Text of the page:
To further enhance therapeutic discovery efforts, we have included maps of the fragment-binding hotspots to capture likely drug-binding sites8,9, as well as predicted antigenicity maps10,11 on the structures, which permit rational selection of target sites and compound design, specifically avoiding already circulating variants (Supplementary Fig. 4). Finally, combining this structural information with evolutionary and population variation analysis can further aid in identifying sites that are relatively less likely to accommodate mutations in the future. To facilitate this analysis, COVID-3D also allows users to go from analyzing a protein pocket to virtual screening in several clicks12. In an illustrative example, we have used COVID-3D to provide insights into the two main therapeutic targets: the spike protein and main proteinase.
The SARS-CoV-2 spike protein binds human angiotensin-converting enzyme 2 (ACE2), which mediates cell entry. Subsequently, the spike protein’s ACE2-receptor-binding domain has been the main target of most vaccine programs. Measures of selective pressure suggest that the spike protein is one of the viral proteins most tolerant to the introduction of mutations13,14 (Supplementary Table 1). Closer inspection (http://biosig.unimelb.edu.au/covid3d/protein/QHD43416/CLOSED) indicates that although SARS-CoV-2 was discovered only 6 months before the time of analysis, substantial variation can already be seen across the protein surface, including in predicted epitope regions in the receptor-binding domain (Fig. 1). Of these variants, QHD43416 p.Asp614Gly is present in two-thirds of the sequenced strains, although its actual importance remains unclear, despite initial suggestions that it may increase transmissibility15. The residue is located far from the ACE2 interface (73 Å) and has been predicted to have a mildly stabilizing effect on protein stability (0.5 kcal mol–1 according to DUET3 and 2.3 kcal mol–1 according to SDM2 analyses) and hence a minimal fitness cost16. However, it has been predicted to alter protein dynamics and the interactions between the subunits (4.4 Å from the interface; –0.5 kcal mol–1 for the closed form versus –0.35 kcal mol–1 for the open form, according to mCSM-PPI2 analysis6), thus potentially affecting the equilibrium between open and closed states.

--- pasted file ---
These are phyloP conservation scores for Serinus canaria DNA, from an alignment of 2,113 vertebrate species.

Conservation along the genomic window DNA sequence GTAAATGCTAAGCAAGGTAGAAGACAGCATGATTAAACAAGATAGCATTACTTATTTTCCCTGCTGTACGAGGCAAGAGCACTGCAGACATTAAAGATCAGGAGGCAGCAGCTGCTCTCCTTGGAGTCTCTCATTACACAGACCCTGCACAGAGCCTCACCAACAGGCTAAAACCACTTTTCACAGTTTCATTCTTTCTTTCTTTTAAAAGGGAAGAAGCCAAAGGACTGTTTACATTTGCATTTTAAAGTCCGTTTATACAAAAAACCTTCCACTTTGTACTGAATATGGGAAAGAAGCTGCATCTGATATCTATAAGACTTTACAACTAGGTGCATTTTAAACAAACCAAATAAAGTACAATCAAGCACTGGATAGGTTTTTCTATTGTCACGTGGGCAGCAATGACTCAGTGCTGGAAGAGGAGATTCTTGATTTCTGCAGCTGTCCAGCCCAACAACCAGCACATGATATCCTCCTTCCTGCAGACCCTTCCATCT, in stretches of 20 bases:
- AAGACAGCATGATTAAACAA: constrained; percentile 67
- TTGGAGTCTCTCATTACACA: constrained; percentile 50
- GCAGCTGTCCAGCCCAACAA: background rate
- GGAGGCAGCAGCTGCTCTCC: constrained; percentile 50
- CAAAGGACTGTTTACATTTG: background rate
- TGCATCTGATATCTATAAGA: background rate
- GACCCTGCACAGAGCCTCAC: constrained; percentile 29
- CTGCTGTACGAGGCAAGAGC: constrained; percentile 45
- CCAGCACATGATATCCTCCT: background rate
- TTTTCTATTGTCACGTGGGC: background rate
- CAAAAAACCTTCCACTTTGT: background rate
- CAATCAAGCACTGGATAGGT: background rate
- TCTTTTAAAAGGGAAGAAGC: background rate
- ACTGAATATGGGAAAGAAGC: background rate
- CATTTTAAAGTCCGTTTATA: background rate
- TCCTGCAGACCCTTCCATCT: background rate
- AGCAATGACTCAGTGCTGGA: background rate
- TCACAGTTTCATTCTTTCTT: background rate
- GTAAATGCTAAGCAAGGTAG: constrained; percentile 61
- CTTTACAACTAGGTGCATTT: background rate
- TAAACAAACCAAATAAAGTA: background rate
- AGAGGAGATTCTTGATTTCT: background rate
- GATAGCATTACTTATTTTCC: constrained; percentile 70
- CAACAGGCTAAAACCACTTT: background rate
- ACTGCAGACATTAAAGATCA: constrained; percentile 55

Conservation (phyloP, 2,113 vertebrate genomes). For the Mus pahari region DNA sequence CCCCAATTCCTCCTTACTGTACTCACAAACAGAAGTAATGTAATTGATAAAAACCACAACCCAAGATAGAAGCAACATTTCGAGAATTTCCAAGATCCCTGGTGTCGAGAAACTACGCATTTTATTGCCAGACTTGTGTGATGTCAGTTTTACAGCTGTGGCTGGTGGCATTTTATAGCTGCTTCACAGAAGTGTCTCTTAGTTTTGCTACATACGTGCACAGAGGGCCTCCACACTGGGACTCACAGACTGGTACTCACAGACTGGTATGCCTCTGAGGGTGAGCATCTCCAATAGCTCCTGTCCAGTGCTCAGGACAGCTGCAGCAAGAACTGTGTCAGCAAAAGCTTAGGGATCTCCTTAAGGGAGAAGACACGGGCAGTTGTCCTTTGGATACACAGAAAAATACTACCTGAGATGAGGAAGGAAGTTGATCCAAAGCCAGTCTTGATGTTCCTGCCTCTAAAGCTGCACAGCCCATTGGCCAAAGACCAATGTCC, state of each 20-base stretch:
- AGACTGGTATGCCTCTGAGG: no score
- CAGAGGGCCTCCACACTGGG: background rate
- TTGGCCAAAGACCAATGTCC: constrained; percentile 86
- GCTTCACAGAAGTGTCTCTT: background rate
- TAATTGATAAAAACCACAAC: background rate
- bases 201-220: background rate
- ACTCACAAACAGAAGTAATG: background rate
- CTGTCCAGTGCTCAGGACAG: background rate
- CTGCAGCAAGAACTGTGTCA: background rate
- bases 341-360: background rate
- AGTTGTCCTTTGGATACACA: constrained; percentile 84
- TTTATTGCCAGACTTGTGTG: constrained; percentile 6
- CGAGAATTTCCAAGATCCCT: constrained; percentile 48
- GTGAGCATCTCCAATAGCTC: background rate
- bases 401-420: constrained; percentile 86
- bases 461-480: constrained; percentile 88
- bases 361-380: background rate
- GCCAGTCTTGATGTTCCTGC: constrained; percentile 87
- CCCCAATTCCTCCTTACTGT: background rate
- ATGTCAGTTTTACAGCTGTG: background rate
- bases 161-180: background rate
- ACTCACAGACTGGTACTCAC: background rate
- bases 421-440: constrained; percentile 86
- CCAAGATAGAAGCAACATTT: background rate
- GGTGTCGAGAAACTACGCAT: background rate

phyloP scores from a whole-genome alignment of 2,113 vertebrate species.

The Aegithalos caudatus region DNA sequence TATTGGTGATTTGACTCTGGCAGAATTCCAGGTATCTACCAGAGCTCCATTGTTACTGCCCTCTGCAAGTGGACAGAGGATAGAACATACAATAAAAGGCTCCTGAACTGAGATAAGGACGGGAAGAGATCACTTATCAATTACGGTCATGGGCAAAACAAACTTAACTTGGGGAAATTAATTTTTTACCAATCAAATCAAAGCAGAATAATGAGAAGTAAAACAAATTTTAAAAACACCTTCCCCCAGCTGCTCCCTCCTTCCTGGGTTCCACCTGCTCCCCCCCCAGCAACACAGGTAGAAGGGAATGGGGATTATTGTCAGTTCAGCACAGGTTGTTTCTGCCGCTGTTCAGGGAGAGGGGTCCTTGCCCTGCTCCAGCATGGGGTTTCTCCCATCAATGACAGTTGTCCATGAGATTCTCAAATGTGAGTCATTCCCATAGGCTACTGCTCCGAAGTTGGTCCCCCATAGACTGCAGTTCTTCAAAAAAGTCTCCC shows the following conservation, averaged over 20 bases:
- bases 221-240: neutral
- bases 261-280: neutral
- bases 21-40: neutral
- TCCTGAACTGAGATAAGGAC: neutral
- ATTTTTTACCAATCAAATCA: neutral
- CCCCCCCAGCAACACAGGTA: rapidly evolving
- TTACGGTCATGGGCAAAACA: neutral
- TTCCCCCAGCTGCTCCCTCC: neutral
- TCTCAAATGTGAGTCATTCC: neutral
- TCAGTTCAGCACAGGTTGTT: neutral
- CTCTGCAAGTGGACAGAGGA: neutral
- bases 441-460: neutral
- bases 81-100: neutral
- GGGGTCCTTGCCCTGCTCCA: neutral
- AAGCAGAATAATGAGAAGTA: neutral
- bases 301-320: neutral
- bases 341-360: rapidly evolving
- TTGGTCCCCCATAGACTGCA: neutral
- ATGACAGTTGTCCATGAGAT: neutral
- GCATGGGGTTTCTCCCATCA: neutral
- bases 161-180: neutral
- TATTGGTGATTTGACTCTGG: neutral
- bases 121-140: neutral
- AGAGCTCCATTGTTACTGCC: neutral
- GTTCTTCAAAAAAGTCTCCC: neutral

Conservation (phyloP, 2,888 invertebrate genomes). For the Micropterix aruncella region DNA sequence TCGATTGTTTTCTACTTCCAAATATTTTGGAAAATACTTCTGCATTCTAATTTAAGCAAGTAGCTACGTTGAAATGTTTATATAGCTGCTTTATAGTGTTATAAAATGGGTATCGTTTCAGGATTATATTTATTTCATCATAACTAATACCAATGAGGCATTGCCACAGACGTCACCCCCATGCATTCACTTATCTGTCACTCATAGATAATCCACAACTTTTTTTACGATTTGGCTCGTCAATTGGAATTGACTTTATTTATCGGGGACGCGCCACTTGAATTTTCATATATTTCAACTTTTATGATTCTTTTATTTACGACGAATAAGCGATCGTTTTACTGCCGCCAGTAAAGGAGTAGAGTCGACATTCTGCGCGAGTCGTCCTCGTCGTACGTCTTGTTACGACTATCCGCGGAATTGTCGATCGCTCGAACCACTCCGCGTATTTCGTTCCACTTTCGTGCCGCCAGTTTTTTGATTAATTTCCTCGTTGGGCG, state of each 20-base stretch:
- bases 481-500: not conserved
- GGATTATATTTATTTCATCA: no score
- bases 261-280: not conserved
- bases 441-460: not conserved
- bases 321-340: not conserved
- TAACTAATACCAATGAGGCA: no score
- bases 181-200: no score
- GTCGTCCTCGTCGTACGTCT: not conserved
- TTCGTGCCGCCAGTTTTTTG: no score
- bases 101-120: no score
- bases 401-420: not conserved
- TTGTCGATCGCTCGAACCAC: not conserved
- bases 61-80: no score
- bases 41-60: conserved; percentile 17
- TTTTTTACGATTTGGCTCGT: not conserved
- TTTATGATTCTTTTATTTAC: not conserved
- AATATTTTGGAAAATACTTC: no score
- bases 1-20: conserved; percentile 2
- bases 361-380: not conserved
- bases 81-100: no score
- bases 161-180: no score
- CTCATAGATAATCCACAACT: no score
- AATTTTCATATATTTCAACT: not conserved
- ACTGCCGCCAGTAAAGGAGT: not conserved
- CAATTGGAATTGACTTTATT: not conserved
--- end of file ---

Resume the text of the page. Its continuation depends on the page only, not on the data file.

Interestingly, when we examined population-specific variants across ACE2, we observed several population-specific variants across the interface recognized by the spike protein (Fig. 1a). Evaluation of the consequences of these variants with mCSM-PPI6, which has been experimentally validated on this protein system17, shows potential significant effects on the binding affinity of spike protein, thus paving the way for further work exploring the influence of these variants on COVID-19 severity and progression.